One of the most frustrating things in the world has got to be this: having your heart and mind set on doing something, only to be stopped by something completely out of your control.
Like today. I was really looking forward to going for a run, considering I wasn’t able to attend morning cross country practice. In fact, I was itching to flush out my lungs with clean, summer air. While I slogged through summer assignments, my feet tapped impatiently on the ground, aching to be flying across terrain rather than rooted to the floorboards.
Just as I was getting ready to head upstairs to change, I heard the unmistakable sound of some stray raindrops plunking onto my roof. At first, this didn’t deter me; a light drizzle definitely makes running a lot more enjoyable. Unfortunately, the next thing I heard stopped me in my tracks: the rushing howl of the wind as it swept through the air, leaving rustling leaves in its wake. This could only mean one thing.
I groaned when the telltale crack of thunder rumbled in the distance. Of course, the one day I was actually looking forward to running, it had to thunderstorm. With an audible sigh, I sank back into my chair, resigning myself to another monotonous, sluggish day devoid of exercise.
After a minute of sulking, I laughed. I realized that while it was too dangerous to run outside, there were plenty of other active things I could do indoors.
Ergo, this particular post is for anyone who finds their physical activity limited by external factors. In the summertime, there are plenty of obstacles between us and exercise, whether it is uncooperative weather, packed itineraries on family vacations or long hours on the job in a cramped office setting. However, none of these pesky things should stop us from maintaining our level of fitness.
First of all, walking is an incredibly simple thing to do with a surprising number of benefits. A “Runner’s World” magazine piece published in July 2013 says it all in the headline: “Sitting is the New Smoking.” According to the article, extended periods of sitting can contribute to terrifying things: depression, diabetes and heart disease, to name a few. As a result, even brief walks around the cubicle or hotel room can reenergize you and preserve your fitness and health.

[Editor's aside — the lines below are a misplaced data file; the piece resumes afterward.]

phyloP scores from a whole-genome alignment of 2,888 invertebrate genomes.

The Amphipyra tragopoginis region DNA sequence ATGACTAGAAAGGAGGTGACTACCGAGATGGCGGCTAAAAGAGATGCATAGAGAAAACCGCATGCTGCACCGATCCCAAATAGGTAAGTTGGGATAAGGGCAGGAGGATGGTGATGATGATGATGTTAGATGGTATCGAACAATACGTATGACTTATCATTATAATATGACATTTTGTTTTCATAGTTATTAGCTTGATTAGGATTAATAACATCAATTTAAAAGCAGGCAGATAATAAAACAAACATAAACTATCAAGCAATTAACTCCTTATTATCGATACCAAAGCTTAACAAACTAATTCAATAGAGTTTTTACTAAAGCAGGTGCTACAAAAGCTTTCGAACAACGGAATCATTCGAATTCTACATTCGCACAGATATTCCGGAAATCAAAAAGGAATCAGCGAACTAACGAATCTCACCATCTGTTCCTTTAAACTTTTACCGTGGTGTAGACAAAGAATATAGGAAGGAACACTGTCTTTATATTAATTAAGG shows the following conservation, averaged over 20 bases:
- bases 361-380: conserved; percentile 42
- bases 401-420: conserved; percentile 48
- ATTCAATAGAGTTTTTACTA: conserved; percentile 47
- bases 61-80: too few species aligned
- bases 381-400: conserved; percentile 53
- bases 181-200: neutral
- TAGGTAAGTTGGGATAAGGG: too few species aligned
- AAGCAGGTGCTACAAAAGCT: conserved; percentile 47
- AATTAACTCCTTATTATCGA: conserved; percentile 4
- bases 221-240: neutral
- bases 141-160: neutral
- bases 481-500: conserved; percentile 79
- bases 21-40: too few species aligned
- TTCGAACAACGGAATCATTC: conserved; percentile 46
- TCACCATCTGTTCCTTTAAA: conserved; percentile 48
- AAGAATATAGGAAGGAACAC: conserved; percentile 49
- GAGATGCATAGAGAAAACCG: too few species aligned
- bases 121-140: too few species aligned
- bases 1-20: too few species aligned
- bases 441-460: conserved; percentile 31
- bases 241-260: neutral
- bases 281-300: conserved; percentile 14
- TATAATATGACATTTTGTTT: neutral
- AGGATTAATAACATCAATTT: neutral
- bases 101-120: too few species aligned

Abdominal exercises are one of my go-to activities when I’m indoors (or outdoors, as a matter of fact). One of the things I picked up from cross country is what we call “8-minute abs.” This activity consists of a sequence of eight different abdominal exercises – such as sit-ups, crunches, bicycles, leg lifts and planks – each of which lasts for one minute. This exercise is extremely flexible; it can be modified in duration and intensity, so it’s easy to squeeze into a packed schedule.
Strengthening exercises in general are essential to a good workout routine. For runners, it’s easy to get injured if you ramp up the mileage and intensity after an extended period of inactivity. Leg, arm and glute exercises can help your body avoid injury – only to an extent, so their benefits should not be pushed – until you are able to go back to your normal routine. There are plenty of exercises out there, but some of the easiest include squats, lunges, pull-ups and push-ups, all of which can be done with minimal to no extra equipment.
There are also plenty of online sources that can provide you with a plethora of workout ideas. One of my best friends is particularly fond of an exercise blog known as Blogilates, run by a certified fitness instructor who posts a collection of fitness videos, not to mention meal plans, recipes and other resources for the enthusiastic athlete. A bit of warning: Blogilates videos may look simple but are actually quite painful, as I found out the hard way when my friend convinced me to follow along with her once.
I hope these suggestions can help whenever you want to exercise but are confined indoors. As I mentioned in my previous post, the right decision might be hard to make, but you’ll feel a lot better when you’ve seen it through to the end. Don’t make excuses for giving up on exercising; there are always things that can be done, even if you are indoors or in impossibly small spaces.